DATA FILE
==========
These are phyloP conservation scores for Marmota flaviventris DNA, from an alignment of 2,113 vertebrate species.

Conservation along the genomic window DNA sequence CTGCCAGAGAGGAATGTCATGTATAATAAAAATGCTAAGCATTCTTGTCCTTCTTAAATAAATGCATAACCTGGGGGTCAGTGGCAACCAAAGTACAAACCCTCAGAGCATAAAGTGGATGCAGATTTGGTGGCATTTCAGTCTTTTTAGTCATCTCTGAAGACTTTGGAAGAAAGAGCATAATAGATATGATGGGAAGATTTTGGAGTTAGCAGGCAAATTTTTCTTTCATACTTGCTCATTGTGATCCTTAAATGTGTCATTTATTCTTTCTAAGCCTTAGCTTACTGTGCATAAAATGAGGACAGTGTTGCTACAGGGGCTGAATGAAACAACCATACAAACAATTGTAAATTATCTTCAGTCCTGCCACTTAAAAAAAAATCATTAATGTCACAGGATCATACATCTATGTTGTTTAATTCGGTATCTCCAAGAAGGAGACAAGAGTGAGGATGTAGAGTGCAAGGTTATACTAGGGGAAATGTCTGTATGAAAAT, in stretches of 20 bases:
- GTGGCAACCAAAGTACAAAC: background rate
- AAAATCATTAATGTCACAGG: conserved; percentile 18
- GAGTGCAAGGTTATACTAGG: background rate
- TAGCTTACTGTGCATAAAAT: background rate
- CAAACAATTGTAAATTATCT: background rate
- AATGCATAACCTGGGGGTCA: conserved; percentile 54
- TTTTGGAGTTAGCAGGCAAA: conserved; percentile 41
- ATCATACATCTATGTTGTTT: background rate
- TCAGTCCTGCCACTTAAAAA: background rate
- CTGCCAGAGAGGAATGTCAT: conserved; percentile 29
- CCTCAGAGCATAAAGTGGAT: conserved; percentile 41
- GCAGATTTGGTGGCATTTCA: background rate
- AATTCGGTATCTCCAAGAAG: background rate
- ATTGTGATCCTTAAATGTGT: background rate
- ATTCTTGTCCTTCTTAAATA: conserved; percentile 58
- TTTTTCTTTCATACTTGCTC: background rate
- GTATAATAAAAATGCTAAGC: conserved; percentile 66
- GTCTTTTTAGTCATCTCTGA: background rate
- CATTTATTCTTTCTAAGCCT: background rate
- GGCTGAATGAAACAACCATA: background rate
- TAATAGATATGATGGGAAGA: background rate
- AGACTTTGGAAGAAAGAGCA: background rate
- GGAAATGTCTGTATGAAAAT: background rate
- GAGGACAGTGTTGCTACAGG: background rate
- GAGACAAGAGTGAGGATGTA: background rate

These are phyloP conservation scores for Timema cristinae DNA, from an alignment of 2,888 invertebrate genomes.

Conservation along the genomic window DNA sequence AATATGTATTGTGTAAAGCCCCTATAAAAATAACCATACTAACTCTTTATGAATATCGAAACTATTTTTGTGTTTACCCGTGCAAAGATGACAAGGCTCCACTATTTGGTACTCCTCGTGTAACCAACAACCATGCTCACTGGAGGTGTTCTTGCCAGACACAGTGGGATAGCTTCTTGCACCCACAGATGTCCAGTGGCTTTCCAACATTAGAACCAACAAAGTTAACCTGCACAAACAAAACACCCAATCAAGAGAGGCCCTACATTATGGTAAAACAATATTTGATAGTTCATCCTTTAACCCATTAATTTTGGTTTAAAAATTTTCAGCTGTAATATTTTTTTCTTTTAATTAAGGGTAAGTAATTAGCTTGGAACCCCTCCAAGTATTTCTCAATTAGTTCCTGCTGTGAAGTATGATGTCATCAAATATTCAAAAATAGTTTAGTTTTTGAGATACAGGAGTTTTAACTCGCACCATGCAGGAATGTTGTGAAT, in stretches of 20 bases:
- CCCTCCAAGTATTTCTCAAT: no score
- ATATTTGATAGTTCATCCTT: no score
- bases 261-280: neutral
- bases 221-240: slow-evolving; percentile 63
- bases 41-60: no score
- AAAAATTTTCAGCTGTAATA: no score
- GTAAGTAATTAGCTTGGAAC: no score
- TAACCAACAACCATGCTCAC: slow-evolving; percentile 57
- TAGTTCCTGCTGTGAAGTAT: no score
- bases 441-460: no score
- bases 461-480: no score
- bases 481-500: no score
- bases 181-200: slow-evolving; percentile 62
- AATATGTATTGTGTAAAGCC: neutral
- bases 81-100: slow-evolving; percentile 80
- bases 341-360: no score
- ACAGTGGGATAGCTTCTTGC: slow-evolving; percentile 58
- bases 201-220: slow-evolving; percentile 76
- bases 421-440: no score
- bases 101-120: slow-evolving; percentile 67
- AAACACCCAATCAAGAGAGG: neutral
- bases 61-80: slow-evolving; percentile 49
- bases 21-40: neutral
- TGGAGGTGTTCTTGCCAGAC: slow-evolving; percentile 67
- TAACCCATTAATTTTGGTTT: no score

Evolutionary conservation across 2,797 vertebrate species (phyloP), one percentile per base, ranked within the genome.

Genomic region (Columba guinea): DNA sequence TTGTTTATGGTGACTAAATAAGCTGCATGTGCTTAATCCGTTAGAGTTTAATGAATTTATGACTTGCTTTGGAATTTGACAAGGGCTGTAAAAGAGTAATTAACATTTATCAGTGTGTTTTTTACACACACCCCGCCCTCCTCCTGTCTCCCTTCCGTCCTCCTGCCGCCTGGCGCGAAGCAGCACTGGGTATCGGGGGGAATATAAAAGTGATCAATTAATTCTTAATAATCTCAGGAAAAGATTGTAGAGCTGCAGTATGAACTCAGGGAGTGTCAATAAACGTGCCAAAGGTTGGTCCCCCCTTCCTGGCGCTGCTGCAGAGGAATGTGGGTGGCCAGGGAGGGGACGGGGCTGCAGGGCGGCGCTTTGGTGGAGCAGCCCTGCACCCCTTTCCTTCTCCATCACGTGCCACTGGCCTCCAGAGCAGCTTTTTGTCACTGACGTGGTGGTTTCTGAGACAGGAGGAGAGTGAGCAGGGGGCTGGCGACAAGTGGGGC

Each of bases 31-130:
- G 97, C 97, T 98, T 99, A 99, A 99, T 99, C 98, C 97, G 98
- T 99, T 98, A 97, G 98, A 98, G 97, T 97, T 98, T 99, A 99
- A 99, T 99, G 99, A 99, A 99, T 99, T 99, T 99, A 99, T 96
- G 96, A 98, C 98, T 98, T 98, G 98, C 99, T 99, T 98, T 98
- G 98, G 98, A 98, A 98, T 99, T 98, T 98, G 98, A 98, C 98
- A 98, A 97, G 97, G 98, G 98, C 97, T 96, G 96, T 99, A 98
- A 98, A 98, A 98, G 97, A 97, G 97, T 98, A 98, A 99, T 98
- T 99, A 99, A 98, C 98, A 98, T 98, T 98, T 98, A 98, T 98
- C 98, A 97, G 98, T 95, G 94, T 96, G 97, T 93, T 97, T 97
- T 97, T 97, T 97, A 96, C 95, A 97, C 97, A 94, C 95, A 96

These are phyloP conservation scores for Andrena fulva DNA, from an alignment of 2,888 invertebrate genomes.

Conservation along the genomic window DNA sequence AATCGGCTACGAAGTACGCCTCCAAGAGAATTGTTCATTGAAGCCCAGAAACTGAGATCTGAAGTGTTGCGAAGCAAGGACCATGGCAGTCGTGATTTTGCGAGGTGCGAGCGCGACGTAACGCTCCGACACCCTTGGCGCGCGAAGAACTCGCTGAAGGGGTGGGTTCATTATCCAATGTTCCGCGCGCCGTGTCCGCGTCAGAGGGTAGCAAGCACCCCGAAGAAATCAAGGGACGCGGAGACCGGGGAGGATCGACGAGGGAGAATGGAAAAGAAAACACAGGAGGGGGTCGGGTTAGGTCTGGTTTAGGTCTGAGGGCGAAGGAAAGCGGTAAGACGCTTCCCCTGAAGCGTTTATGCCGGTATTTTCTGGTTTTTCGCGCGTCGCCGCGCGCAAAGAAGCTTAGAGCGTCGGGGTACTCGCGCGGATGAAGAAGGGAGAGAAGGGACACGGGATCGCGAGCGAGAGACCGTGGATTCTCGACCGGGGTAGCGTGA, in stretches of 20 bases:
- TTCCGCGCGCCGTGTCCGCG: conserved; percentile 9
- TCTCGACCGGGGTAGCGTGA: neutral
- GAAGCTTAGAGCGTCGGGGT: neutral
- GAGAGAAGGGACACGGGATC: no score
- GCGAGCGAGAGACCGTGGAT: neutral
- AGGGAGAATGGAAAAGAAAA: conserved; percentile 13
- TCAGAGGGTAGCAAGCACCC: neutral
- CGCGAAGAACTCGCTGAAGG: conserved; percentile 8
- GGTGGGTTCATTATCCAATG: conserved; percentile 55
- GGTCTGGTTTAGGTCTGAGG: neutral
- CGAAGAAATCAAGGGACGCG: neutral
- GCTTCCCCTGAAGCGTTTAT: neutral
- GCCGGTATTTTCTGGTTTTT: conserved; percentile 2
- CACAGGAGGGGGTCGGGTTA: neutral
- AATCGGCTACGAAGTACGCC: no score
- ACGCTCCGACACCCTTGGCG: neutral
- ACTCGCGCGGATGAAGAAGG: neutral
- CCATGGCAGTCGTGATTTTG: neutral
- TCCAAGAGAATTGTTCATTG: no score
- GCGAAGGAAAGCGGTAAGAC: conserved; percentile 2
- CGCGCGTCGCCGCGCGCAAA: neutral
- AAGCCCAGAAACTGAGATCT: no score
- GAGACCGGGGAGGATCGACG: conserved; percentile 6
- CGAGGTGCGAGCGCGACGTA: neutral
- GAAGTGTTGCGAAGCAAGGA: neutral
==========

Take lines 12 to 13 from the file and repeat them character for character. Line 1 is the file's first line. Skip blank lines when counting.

- CTGCCAGAGAGGAATGTCAT: conserved; percentile 29
- CCTCAGAGCATAAAGTGGAT: conserved; percentile 41